In the early days of the pandemic, I bought a container of Totole granulated mushroom bouillon, drawn to both the smiling mushroom mascot (a fun-guy, indeed!) and the promise that this do-it-all mushroom powder “makes everything delicious,” according to the Amazon listing. Aside from its use as a soup base, it’s a powerful flavor enhancer—basically MSG on ‘shrooms (MSG is the main ingredient, with dehydrated mushroom lagging behind).

I’ve been intrigued by mushroom powder ever since. As it turns out, there are plenty of kinds, from the glutamate bomb of powdered bouillon to good old unadulterated ground fungi. Mushroom powders come in clutch in the kitchen when the flavors of what I’m cooking fall just a little short, and are especially useful in vegetarian dishes that don’t feel complex enough. Here’s what you need to know about the magical world of mushroom powder.

Totole Granulated Mushroom Bouillon

What is mushroom powder?

In its purest form, mushroom powder is nothing more than mushrooms that are dehydrated and finely ground. The types of mushrooms that are used in the powder depend on the purveyor: Porcini and shiitake mushroom powders are probably the most readily available, but blends made of specialty mushrooms exist too. As Nikki DeGidio, kitchen manager of Seattle’s Foraged & Found Edibles, explains, “There are so many mushroom powders out right now, especially with the booming medicinal market, that it can get a little confusing.” So, let’s break that down!

Shiitake Mushroom Powder

We can group mushroom powders into two broad categories: culinary powders, which you’ll find from spice sellers, and medicinal powders, which you’ll see in the wellness aisle (that’s different, of course, from, erm, magical mushrooms). Often made with lion’s mane and reishi mushrooms, the latter are branded with a focus on potential health benefits like cognitive support (some studies have suggested that mushrooms may have positive effects on brain health in humans if consumed frequently). The two aren’t mutually exclusive though; as Michael Crowe, owner of Phoenix’s Southwest Mushrooms, explains, many mushrooms are both flavorful and functional.

What does it taste like?

The flavor and smell vary depending on the mushroom, says Crowe. That might influence how you use them. Lion’s mane powder, with its subtle cocoa scent, is mild enough to add to anything, he says, while maitake powder is darker in color and earthier in taste, and shiitake powder is even more pungent. A mix of mushrooms can add complexity: Foraged & Found Edibles’s wild mushroom powder has a toasty, caramel, maple aroma that DeGidio attributes to its blend of foraged varieties including chanterelle, porcini, lobster, morel, and hedgehog mushrooms.​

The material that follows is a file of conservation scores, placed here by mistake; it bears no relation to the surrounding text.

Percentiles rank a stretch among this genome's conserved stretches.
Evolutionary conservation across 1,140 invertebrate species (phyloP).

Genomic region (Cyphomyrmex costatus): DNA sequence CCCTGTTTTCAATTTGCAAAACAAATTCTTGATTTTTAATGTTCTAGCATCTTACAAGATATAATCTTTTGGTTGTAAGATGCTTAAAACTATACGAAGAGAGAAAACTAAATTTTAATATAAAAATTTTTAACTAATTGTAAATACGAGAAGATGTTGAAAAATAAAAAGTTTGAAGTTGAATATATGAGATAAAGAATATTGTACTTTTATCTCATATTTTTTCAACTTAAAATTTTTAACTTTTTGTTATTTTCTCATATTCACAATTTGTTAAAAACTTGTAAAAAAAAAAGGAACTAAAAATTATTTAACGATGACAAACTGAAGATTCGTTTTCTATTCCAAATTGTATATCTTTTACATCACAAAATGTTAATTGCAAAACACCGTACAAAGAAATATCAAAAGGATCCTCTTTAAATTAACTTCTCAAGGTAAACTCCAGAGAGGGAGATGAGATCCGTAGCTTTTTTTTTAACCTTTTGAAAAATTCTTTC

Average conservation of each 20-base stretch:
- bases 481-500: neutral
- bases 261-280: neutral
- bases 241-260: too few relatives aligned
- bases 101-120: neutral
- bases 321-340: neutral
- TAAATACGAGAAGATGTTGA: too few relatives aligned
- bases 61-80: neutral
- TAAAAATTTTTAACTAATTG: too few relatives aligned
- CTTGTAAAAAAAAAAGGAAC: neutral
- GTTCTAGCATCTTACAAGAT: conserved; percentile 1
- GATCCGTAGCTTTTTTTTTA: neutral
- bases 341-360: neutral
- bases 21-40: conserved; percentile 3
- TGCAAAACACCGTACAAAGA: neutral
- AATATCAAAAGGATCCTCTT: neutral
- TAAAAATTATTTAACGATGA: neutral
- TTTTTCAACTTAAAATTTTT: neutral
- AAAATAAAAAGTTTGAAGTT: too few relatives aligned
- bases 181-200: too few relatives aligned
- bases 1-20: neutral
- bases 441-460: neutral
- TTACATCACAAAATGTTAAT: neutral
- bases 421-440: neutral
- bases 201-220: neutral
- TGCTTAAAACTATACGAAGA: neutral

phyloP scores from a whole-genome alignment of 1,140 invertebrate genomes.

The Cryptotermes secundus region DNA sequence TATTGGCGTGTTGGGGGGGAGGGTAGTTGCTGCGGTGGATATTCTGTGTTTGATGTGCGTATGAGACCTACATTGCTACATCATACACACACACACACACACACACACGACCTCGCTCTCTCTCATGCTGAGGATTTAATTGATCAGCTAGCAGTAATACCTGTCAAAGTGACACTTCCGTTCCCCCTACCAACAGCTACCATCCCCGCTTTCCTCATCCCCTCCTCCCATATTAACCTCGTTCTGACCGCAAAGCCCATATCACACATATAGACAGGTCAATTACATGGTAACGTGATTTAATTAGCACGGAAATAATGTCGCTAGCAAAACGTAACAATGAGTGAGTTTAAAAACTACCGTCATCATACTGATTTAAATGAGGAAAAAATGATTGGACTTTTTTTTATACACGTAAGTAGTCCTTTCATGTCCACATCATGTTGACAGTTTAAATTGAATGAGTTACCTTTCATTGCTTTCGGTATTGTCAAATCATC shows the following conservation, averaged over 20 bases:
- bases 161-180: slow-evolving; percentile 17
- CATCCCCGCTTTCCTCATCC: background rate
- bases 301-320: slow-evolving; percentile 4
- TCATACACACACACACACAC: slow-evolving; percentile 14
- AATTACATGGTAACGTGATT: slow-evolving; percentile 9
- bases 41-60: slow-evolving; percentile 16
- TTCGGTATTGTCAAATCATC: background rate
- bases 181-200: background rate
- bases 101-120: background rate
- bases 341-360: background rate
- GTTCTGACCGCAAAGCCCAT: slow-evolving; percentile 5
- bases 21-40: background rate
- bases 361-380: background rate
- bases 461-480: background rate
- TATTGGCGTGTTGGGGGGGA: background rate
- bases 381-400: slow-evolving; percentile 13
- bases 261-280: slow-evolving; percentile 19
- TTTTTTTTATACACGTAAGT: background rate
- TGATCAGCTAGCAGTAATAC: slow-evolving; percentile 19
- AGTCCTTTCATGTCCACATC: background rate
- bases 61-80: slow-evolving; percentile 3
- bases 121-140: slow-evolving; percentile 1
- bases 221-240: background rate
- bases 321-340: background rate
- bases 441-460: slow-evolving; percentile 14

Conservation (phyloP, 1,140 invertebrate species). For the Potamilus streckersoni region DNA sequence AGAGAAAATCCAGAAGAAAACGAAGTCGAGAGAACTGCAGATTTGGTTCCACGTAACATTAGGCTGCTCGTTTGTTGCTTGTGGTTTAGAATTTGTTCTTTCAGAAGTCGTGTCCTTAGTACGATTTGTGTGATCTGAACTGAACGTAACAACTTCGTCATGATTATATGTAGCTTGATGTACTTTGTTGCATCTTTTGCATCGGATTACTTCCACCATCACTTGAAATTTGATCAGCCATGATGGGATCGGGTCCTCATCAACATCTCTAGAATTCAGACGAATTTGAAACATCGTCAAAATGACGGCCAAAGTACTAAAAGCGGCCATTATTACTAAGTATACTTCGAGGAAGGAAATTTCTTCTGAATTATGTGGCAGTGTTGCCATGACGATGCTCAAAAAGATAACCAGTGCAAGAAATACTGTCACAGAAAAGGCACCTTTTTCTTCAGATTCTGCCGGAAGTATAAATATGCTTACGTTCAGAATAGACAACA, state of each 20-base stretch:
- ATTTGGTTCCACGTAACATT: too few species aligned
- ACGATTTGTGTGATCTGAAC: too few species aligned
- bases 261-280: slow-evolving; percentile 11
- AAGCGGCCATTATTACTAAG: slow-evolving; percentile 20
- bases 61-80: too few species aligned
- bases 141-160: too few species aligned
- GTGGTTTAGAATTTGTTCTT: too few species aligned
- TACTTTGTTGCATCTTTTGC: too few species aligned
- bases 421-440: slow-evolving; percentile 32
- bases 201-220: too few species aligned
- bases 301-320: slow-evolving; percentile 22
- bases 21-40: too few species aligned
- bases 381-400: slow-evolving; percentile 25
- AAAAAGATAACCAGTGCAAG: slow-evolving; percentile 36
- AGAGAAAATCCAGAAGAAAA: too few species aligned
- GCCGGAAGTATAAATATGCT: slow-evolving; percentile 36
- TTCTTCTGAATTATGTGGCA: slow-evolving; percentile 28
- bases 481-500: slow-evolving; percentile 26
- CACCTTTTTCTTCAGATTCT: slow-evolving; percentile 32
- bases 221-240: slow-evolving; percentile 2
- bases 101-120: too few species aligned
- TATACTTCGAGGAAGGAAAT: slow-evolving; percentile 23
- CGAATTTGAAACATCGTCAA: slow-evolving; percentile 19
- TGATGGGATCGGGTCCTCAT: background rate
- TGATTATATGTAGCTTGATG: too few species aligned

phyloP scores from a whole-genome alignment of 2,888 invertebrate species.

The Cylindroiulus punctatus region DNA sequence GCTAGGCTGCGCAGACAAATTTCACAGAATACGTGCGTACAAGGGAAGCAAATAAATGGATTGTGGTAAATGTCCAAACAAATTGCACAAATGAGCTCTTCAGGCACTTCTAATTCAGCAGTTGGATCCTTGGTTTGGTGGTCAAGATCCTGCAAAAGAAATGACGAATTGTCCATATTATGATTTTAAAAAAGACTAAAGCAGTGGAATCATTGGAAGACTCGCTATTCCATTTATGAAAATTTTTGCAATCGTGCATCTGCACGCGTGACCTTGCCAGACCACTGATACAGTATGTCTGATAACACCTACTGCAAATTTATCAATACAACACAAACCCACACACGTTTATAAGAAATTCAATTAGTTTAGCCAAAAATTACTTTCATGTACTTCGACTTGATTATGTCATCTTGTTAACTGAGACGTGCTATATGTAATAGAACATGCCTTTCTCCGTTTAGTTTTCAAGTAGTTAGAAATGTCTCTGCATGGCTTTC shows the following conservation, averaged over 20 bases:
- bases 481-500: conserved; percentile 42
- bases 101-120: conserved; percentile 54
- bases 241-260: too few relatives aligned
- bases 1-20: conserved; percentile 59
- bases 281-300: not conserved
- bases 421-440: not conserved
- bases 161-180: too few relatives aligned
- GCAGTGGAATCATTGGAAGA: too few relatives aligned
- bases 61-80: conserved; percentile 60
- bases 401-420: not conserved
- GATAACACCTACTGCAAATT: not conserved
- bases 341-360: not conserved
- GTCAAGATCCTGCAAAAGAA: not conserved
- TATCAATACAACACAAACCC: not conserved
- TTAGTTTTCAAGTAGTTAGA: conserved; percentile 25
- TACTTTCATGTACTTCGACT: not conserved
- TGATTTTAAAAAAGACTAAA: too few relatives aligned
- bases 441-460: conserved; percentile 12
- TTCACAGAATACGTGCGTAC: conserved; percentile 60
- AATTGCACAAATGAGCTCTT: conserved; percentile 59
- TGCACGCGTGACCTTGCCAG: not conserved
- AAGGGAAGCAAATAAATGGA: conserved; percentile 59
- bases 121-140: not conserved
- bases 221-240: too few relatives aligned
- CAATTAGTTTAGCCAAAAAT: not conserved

Pay attention to what you’re buying: Some wellness products, like drink mixes, aren’t intended for cooking and often include other flavors.

How do I use mushroom powder?

DeGidio particularly loves using mushroom powder in homemade breakfast sausages, but also recommends whisking it into a warm vinaigrette for vegetables, as a seasoning on potatoes, and as a dry rub for meat. Steep mushroom powder for a broth that tastes flavorful fast, or add it to sauces, soups, beans, greens, and baked goods—really, anything in which you want a little more oomph. To impart mushroom flavor into every bite of his potato gnocchi, Chef Stefano Secchi makes his own porcini powder by blitzing dried mushrooms, then incorporates it directly into the dough along with all-purpose flour. And according to Crowe, some chefs have even used his mushroom powders as a gluten-free breading.

“There are soooooo many applications for mushroom powder,” DeGidio says. “But the key is: It needs to see heat to bloom, just like most spices. You won’t get the depth of flavor and aroma if you simply try to sprinkle it on top of cooked food as a finish.”